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AARP Arkansas Receives Minority Health Hero Award

AARP Arkansas received one of five Minority Health Hero awards from the Arkansas Minority Health Commission during the Commission’s 20th Anniversary Gala.

See Also: AARP Chapter Sponsors Most Successful Senior Health Fair Yet

The Minority Health Hero award recognizes AARP for its work on minority wellness and disease prevention. The AARP/Walgreens bus recently completed a tour through northwest and central Arkansas staffed by AARP volunteers and chapter members. As with previous stops in Arkansas, the latest tour had a special focus on serving African-American and Hispanic communities. In both of these communities the prevalence of disease and lack of health insurance is more pronounced.

The University of Arkansas College of Public Health’s Health Status of African-Americans in Arkansas report, issued in 2009, shows that African- Americans in Arkansas have death rates significantly higher than those of Caucasians for cancer, heart disease, HIV and stroke. Additionally, African-Americans have significantly higher rates of infant mortality, low birth weight and inadequate prenatal care than Caucasians.

In addition to the AARP/Walgreens bus tour, AARP volunteers and staff also have conducted outreach, distributing disease prevention and health reform benefit information at health fairs sponsored by the Minority Health Commission as well as other health fairs at community events. AARP also has been a leader as a member of the Arkansas Minority Health Consortium and engaged in discussion related to public policies that affect minority health.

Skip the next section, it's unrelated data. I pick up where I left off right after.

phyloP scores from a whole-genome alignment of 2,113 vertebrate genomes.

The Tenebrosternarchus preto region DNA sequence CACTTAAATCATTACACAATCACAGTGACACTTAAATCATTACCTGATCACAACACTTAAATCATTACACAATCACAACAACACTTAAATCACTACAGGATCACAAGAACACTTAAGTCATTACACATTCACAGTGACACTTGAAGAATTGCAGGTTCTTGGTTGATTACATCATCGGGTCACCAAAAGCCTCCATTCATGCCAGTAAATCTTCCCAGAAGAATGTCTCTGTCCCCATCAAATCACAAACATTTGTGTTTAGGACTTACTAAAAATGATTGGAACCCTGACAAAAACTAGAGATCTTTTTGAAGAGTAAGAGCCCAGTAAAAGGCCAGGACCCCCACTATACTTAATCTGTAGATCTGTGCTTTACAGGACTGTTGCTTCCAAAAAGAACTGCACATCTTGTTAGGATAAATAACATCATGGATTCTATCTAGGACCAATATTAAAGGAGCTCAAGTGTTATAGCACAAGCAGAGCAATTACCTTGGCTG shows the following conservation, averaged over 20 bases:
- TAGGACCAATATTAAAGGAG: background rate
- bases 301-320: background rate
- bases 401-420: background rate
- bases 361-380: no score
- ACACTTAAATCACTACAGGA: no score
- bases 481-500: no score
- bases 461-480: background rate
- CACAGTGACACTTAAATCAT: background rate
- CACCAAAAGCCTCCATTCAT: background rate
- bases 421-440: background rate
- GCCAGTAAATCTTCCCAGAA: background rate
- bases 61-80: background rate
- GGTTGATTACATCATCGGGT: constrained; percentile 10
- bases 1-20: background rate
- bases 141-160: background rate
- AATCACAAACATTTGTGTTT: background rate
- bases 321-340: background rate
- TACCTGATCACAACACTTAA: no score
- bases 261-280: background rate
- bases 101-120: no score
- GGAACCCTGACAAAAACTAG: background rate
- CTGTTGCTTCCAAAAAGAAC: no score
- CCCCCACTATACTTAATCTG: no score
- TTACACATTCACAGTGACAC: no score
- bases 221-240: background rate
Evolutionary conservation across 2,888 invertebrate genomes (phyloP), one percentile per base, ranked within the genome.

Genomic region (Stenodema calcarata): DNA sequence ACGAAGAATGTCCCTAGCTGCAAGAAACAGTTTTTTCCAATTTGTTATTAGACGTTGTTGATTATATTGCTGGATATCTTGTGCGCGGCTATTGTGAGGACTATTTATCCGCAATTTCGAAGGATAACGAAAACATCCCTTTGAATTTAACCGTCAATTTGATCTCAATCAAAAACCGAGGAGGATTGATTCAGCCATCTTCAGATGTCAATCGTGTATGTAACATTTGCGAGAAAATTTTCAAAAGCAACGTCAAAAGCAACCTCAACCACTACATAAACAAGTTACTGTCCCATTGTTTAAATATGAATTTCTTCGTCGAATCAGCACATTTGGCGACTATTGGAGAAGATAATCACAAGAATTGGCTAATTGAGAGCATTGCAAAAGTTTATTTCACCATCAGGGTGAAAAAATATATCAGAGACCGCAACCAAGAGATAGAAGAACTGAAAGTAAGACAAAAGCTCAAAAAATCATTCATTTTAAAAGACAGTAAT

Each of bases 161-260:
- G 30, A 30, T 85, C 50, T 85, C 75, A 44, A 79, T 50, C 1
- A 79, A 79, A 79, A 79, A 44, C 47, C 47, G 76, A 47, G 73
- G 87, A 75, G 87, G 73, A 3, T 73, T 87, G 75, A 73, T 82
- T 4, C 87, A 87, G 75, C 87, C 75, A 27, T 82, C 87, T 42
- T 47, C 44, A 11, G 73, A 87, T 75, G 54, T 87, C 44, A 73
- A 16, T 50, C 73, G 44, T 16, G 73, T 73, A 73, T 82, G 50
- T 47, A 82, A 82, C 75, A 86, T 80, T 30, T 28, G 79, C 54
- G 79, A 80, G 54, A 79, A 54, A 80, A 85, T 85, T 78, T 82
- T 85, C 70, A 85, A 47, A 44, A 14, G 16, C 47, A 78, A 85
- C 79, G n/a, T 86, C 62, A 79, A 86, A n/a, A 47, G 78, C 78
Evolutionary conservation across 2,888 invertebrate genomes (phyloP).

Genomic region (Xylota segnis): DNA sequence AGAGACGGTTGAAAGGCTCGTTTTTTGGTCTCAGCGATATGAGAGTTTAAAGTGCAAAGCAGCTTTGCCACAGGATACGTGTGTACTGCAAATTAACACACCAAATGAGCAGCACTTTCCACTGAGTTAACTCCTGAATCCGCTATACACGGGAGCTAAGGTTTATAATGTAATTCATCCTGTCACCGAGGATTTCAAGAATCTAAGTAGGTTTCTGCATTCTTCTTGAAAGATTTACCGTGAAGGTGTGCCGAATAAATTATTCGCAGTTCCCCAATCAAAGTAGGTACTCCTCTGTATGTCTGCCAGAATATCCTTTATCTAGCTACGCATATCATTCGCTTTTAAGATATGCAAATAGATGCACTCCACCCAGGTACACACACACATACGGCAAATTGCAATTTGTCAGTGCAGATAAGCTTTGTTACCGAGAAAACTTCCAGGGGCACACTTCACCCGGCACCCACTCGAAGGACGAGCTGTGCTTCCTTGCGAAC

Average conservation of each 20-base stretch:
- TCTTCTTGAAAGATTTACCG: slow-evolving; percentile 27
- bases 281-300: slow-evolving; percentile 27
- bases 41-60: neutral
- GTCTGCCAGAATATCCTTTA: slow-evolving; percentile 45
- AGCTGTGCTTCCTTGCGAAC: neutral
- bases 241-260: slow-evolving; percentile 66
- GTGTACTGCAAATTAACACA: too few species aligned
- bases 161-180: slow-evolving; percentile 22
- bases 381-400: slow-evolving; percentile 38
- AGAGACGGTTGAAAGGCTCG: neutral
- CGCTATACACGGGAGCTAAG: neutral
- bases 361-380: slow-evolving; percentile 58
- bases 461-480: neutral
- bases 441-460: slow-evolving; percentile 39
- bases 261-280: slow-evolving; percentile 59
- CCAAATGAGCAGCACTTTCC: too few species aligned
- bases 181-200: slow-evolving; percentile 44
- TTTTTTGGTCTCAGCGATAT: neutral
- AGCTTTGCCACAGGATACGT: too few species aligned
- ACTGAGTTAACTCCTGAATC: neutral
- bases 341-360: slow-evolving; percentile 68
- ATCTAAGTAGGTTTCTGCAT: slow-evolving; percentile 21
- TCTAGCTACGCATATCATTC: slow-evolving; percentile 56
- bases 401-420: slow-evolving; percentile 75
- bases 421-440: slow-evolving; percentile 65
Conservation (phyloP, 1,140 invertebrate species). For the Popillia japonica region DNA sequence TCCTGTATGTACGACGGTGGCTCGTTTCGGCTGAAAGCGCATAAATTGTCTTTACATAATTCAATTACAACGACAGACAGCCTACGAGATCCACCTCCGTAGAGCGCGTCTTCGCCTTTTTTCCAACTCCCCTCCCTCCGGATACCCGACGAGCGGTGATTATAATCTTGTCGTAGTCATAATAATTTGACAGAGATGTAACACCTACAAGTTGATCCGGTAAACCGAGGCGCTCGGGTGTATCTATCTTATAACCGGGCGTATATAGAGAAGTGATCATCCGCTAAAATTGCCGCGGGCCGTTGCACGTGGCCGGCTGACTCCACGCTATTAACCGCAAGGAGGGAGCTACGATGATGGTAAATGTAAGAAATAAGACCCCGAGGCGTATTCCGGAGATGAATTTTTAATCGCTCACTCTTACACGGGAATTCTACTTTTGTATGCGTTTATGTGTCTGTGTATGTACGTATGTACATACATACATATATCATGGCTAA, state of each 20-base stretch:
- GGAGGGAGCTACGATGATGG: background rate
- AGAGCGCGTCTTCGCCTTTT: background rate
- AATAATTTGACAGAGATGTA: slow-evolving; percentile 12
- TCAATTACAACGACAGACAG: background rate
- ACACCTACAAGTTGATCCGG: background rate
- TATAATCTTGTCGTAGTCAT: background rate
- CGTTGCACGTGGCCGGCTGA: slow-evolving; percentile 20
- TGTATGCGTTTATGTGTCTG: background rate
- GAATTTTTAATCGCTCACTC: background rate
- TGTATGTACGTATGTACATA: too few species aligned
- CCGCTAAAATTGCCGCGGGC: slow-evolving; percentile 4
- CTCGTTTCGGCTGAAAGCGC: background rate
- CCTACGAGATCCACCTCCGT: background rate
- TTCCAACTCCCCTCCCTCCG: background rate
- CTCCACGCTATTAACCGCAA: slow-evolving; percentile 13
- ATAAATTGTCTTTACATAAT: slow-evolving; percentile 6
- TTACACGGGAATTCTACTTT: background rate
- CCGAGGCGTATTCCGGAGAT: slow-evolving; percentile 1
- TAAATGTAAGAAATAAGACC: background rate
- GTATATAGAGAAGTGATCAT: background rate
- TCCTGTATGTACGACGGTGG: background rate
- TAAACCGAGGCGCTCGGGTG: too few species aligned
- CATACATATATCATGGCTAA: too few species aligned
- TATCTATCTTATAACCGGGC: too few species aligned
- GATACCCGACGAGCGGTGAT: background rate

During the 2011 regular legislative session, AARP worked with the Minority Health Consortium to develop support to address, among other things, the state’s health care worker shortage, correct health care disparities, and advance health improvement through health information technology.

“I was very proud to accept this prestigious award on behalf of AARP and especially our volunteers, who really are the backbone of everything we do in Arkansas,” said AARP Arkansas State Director Maria Reynolds-Diaz. “Our partnership with the Arkansas Minority Health Commission is a prime example of how we carry on the tradition of our founder, Dr. Ethel Percy Andrus, and her principles of service and collective voice.”

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